Herpes simplex - the virus that causes cold sores - may seem like just a nuisance, but the infection may actually have an impact on cognition and memory in the long term.
A new study revealed that the herpes simplex virus, along with other viral and bacterial infections, may increase an individual’s risk of having cognitive problems. The research found those who had higher levels of these infections, to which they had been exposed for many years, were linked with more memory problems than individuals who had lower levels of infection.
According to the researchers, the idea to look at the connection between infection and memory revolves around the inflammation the viruses and bacteria can trigger in the body. Previous research has found this kind of inflammation is associated with developmental dementia and increased risk of vascular diseases such as stroke.
“The idea is that these pathogens - both virus and bacteria - they might affect blood vessel walls, leading to vessel inflammation within the brain, which is associated with vascular dementia,” lead author Dr. Mira Katan, with the Northern Manhattan Study at Columbia University Medical Center in New York and a member of the American Academy of Neurology, told FoxNews.com. “That’s one possible connection.”
“The other idea is that these pathogens are directly neurotoxic, meaning they might enter the brain and affect brain tissue and neurons directly,” she added.
Katan and her colleagues analyzed 1,625 people living in Manhattan with the average age of 69, measuring the amount of antibodies in their blood. They tested for three low-grade viruses - herpes simplex type 1 (oral) and type 2 (genital) and cytomegalovrius - along with chlamydia pneumoniae, which causes respiratory infection, and Helicobacter pylori, a stomach bacterium.
Following the subjects an average of eight years, the researchers administered tests for memory and thinking skills each year. Ultimately, the tests revealed that individuals with higher levels of infection in the body had a 25 percent increased risk of having memory problems than those with lower levels of infection.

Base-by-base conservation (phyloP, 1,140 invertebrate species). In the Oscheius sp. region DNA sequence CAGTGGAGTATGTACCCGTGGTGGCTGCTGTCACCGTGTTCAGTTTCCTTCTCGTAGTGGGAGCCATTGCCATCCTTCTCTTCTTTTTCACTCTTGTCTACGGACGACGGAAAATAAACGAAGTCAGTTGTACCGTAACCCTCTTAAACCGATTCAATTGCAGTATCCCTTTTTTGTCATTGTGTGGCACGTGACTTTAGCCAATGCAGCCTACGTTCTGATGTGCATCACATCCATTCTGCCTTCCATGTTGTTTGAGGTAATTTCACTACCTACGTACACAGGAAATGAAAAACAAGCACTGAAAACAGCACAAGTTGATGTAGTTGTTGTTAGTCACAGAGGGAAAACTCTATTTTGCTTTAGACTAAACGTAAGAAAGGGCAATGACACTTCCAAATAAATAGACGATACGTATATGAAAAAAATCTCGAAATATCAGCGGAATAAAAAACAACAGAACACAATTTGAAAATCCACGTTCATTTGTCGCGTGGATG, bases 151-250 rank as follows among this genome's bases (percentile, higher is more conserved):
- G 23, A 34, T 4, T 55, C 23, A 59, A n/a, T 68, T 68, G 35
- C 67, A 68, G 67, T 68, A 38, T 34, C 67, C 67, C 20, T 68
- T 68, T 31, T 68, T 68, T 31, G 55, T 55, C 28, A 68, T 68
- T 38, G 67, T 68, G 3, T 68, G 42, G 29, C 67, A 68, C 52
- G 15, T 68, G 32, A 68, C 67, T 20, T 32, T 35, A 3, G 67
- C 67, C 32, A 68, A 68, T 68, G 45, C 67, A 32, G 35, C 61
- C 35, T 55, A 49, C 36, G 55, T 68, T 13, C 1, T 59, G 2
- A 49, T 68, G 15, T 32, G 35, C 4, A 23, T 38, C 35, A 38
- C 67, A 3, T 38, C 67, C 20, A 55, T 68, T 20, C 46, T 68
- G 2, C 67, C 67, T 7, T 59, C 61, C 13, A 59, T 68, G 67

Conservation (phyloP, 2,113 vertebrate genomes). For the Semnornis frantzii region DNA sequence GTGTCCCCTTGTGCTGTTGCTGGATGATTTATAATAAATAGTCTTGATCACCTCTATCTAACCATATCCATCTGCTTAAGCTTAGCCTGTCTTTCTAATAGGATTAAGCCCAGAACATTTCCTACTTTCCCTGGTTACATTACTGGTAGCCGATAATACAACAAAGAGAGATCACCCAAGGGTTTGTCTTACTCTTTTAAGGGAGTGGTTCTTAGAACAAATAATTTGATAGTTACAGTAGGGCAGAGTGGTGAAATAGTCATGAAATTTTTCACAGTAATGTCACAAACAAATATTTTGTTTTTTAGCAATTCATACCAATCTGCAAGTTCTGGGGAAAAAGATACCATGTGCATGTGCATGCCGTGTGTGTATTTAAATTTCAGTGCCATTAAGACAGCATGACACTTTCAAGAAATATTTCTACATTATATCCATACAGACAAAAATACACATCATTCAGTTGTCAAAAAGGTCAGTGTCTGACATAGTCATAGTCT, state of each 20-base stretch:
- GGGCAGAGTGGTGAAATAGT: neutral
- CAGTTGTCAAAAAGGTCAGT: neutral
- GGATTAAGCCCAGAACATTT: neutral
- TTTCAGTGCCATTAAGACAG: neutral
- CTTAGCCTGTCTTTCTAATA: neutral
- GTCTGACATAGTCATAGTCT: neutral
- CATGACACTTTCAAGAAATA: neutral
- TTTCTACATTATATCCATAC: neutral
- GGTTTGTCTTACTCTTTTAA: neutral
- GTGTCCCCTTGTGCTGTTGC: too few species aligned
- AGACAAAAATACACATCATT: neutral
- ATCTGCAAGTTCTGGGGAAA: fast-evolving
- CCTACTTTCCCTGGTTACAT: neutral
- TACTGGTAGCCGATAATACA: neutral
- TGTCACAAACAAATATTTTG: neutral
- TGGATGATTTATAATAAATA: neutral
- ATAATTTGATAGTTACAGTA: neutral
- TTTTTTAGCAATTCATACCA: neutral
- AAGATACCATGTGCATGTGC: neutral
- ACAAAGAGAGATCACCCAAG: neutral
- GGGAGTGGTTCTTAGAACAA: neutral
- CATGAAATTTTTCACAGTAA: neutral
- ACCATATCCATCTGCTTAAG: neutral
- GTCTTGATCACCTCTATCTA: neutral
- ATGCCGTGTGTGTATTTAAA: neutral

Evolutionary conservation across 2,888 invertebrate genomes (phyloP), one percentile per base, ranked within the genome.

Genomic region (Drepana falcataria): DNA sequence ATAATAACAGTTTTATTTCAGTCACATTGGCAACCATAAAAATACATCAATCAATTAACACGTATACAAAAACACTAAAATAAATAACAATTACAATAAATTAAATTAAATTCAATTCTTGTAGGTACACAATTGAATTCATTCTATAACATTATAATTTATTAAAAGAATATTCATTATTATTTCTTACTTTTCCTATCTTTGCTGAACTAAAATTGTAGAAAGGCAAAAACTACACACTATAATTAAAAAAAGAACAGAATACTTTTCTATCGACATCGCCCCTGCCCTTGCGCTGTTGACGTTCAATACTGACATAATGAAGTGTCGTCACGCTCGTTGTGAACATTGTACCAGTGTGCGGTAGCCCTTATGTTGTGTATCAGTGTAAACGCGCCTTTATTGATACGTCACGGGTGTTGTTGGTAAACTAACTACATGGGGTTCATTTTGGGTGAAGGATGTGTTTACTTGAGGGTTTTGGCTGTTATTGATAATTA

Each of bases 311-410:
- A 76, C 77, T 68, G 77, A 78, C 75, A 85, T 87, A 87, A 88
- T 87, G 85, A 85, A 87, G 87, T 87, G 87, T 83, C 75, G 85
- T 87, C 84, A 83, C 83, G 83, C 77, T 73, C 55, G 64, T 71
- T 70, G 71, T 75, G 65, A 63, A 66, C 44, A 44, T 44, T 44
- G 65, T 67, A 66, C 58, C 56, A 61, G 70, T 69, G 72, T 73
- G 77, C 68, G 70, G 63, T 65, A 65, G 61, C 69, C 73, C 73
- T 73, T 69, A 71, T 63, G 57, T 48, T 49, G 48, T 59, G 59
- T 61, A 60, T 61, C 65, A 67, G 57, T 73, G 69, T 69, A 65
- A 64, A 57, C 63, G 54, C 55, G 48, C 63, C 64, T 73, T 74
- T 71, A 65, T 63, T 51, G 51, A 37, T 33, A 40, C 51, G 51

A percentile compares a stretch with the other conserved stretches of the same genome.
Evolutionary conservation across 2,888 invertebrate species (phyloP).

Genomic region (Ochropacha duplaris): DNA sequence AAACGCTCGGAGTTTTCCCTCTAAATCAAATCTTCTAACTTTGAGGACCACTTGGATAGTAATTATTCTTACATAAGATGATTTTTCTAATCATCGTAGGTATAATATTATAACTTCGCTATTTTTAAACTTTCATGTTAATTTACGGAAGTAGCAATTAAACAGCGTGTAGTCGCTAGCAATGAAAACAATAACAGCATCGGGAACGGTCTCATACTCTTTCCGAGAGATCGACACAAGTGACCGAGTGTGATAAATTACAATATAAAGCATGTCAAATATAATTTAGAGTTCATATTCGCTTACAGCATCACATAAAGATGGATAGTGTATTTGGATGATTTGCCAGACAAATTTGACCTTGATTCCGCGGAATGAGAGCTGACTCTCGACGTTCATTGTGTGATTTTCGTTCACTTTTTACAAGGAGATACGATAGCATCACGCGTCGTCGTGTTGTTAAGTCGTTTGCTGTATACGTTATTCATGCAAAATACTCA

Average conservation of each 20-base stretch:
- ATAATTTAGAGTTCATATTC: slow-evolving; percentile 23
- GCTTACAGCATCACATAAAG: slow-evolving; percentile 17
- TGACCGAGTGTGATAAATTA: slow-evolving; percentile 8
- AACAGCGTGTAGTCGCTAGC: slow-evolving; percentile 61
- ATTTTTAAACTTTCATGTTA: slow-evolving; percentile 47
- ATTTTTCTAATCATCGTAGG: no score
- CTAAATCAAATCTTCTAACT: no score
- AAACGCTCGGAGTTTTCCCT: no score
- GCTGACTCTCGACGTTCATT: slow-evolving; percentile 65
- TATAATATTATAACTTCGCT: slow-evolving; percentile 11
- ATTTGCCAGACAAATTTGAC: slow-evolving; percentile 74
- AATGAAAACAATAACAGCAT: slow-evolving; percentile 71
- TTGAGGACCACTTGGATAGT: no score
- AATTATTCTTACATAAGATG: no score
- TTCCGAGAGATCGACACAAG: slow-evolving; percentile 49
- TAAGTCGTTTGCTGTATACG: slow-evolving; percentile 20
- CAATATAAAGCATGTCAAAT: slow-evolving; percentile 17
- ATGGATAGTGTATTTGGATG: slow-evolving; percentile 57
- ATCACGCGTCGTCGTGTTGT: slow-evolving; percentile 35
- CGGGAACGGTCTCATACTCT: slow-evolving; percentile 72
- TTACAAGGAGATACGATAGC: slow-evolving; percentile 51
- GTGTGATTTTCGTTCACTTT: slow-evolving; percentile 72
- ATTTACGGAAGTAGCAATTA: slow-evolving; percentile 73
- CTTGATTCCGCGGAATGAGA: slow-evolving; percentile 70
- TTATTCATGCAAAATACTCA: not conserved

“We found actually that a mathematical combination of all these pathogens is associated with cognition problems,” Katan said. “It’s not just one pathogen, but the cumulative burden of all these infections. So it’s bad if you have one infection, but it’s worse if you have several infections. This effect of several infections was associated with cognitive impairment.”
However, these infections were not associated with worsening memory and cognitive abilities over time.
Katan noted further research is needed to better establish this connection, but if these findings hold true in the future, then it could lead to a push for earlier intervention through vaccination.
“You might look for vaccinations in early childhood to prevent development of cognitive impairment,” Katan said. “You could treat them with antiviral medication to reduce this risk…It might have a big effect on the population if you could reduce risk for both stroke and cognitive impairment. You would have two major public health burdens you could address with a relatively simple thing like vaccination – if (the research) holds true.”